Description : Widely regarded as one of the foremost cultural critics of the last century, Walter Benjamin's relation to Modernism has largely been understood in the context of his reception of the aesthetic theories of Early German Romanticism and his associated interest in avant-garde Surrealism. But this Romantic understanding only gives half the picture. Running through Benjamin's thought is also a critique of Romanticism, developed in conjunction with a positive engagement with the philosophical, artistic and historical writings of J. W. von Goethe. In demonstrating the significance of these Goethean elements, this book challenges the dominant understanding of Benjamin's philosophy as essentially Romantic and instead proposes that Goethe's Classicism, conceived as the counterpoint to Romanticism, permits a corrective to the latter's deficiencies. Benjamin's Modernist concept of criticism, it is argued, is constituted in the movement between these polarities of Romanticism and Classicism. Conversely, placing Goethe's Classicism in relation to Benjamin's practice of literary criticism reveals historical tensions with Romanticism that constitute the untimely – indeed, it will be argued, cinematic – Modernism of his work. Adopting a transcritical approach, this book alternates between Benjamin and Goethe in relation to the experiences of colour, language and technology, assembling a constellation of philosophical and artistic figures between them, including the writings of Kant, Nietzsche, Cohen, Deleuze, Koselleck, Klages, and the work of Grünewald, Marées, Klee, Turner, Hulme, Eisenstein, Tretyakov, and Murnau.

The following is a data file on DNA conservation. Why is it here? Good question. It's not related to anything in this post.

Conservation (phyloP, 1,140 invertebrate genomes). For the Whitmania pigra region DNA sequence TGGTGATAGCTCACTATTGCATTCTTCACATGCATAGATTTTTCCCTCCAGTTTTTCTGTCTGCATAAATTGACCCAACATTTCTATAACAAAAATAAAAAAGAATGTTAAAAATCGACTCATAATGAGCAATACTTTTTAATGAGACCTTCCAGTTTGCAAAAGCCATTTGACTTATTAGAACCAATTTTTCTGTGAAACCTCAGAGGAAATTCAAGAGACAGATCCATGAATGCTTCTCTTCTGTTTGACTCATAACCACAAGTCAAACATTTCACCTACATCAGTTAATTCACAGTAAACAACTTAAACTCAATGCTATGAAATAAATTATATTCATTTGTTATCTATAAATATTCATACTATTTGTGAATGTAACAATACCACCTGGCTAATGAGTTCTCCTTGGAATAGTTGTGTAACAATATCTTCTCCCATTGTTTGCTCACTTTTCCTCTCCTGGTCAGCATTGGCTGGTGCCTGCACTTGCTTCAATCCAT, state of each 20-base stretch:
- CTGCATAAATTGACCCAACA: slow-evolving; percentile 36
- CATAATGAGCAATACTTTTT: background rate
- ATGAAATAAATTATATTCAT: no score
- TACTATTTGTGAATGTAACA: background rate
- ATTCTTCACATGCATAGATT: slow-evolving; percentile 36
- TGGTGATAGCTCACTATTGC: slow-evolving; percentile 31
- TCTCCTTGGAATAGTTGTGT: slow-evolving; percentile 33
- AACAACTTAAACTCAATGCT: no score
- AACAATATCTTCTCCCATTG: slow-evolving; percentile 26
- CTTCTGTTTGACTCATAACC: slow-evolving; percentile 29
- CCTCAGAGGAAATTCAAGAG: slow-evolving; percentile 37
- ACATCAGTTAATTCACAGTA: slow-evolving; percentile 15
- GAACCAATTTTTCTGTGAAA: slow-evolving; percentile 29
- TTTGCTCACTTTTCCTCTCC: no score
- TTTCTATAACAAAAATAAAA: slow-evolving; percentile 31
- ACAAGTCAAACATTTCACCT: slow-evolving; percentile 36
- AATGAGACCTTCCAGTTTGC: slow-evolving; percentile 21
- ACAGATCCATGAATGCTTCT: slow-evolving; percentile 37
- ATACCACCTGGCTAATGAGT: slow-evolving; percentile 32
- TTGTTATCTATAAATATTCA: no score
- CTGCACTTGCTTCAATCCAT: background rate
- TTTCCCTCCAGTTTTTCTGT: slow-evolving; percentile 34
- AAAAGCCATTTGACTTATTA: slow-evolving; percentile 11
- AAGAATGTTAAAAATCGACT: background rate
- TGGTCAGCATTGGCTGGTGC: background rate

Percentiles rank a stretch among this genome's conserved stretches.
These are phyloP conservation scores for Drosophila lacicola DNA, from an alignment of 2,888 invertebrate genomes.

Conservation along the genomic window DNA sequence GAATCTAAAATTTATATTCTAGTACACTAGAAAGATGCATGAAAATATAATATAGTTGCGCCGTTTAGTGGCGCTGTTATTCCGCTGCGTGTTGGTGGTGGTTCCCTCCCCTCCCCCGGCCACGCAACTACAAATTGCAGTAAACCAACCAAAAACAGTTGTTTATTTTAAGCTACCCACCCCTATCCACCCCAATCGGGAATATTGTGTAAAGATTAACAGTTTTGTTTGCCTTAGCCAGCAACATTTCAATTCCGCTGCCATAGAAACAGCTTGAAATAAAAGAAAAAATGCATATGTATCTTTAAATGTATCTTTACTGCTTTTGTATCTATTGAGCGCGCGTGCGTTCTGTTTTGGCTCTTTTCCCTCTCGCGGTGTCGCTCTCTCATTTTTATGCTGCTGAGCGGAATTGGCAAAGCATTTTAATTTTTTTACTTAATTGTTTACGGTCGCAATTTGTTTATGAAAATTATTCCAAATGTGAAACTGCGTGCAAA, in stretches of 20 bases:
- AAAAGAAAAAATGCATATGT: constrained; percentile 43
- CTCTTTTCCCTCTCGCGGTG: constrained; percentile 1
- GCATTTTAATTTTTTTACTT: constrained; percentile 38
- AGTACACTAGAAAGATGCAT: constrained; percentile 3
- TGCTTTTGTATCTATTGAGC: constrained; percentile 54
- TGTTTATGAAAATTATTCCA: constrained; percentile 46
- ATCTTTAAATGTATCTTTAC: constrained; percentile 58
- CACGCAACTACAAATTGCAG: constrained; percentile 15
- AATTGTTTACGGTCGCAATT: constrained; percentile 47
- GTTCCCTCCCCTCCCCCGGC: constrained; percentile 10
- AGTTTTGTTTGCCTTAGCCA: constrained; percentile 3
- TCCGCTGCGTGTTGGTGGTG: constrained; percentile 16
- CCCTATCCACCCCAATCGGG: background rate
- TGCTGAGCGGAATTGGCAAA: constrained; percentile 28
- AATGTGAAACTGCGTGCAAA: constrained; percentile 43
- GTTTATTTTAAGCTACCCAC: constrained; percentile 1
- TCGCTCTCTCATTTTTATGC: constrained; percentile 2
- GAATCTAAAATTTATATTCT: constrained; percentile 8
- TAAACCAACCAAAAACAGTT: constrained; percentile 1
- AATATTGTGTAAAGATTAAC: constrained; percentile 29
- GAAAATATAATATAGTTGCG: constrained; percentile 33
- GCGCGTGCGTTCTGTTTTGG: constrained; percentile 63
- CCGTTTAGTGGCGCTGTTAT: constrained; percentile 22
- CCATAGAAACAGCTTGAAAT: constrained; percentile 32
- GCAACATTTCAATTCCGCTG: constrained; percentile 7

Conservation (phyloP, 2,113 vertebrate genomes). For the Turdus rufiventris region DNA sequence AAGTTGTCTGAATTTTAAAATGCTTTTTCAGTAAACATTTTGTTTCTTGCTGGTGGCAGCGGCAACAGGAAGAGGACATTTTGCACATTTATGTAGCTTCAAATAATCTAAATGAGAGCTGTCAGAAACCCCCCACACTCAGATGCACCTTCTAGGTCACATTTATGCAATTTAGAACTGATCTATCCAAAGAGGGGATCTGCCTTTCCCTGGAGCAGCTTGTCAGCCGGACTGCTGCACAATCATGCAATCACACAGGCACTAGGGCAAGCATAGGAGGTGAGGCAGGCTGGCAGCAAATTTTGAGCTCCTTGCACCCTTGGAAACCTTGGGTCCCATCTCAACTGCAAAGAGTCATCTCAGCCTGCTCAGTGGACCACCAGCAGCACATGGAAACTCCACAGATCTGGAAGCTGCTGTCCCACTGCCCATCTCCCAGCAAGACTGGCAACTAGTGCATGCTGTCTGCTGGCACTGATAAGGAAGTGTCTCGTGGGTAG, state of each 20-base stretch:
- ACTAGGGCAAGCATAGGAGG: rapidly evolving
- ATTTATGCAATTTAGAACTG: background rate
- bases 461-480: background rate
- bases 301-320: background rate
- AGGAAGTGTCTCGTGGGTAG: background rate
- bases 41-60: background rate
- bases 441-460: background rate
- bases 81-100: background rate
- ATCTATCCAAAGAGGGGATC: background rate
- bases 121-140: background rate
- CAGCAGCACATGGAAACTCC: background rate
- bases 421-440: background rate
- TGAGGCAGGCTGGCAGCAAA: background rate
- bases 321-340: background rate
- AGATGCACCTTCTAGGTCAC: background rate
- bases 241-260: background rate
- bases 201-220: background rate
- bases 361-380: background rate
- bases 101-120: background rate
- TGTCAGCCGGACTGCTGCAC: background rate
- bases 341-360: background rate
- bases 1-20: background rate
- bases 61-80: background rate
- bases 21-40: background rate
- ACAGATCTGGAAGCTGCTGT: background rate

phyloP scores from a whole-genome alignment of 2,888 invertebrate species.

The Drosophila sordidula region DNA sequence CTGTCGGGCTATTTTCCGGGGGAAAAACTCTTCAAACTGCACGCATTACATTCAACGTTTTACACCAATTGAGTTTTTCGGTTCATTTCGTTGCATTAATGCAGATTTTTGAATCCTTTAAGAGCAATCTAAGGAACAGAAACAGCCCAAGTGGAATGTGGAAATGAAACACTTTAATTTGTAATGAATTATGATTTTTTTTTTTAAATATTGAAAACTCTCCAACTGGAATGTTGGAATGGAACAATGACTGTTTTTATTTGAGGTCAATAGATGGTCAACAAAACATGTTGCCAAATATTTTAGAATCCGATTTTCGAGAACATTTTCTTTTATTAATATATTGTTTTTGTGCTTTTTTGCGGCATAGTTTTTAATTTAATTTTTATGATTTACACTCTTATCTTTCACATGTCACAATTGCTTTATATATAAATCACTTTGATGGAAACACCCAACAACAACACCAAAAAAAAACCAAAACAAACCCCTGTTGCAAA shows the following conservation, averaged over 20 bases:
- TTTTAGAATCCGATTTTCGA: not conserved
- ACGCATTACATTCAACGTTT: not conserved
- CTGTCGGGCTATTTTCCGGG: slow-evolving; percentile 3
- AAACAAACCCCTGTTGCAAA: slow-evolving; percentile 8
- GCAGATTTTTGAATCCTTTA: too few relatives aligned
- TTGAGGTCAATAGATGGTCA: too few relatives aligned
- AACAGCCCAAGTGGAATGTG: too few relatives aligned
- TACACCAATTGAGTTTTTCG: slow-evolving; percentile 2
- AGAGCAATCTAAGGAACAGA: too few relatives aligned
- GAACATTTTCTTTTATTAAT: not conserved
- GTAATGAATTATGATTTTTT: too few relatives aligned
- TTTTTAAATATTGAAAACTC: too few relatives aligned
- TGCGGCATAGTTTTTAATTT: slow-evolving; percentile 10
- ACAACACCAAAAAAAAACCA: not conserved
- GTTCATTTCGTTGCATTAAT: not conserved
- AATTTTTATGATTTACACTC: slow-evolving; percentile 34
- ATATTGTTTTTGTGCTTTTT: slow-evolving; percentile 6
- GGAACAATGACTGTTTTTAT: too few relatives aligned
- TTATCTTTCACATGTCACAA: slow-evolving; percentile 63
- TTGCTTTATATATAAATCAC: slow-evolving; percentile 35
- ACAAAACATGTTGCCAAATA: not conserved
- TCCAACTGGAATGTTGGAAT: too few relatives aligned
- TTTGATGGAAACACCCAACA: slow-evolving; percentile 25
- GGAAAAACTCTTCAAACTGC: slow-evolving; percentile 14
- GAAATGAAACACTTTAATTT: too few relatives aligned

Description : The poetry of Christina Rossetti is often described as 'gothic' and yet this term has rarely been examined in the specific case of Rossetti's work. Based on new readings of the full range of her writings, from 'Goblin Market' to the devotional poems and prose works, this book explores Rossetti's use of Gothic forms and images to consider her as a Gothic writer. Christina Rossetti's Gothic analyses the poet's use of the grotesque and the spectral and the Christian roots and Pre-Raphaelite influences of Rossetti's deployment of Gothic tropes.
Description : Beginning 19 - each bulletin contains details of curricula, course description, college rules, etc., for one of the schools or colleges at Western Reserve University.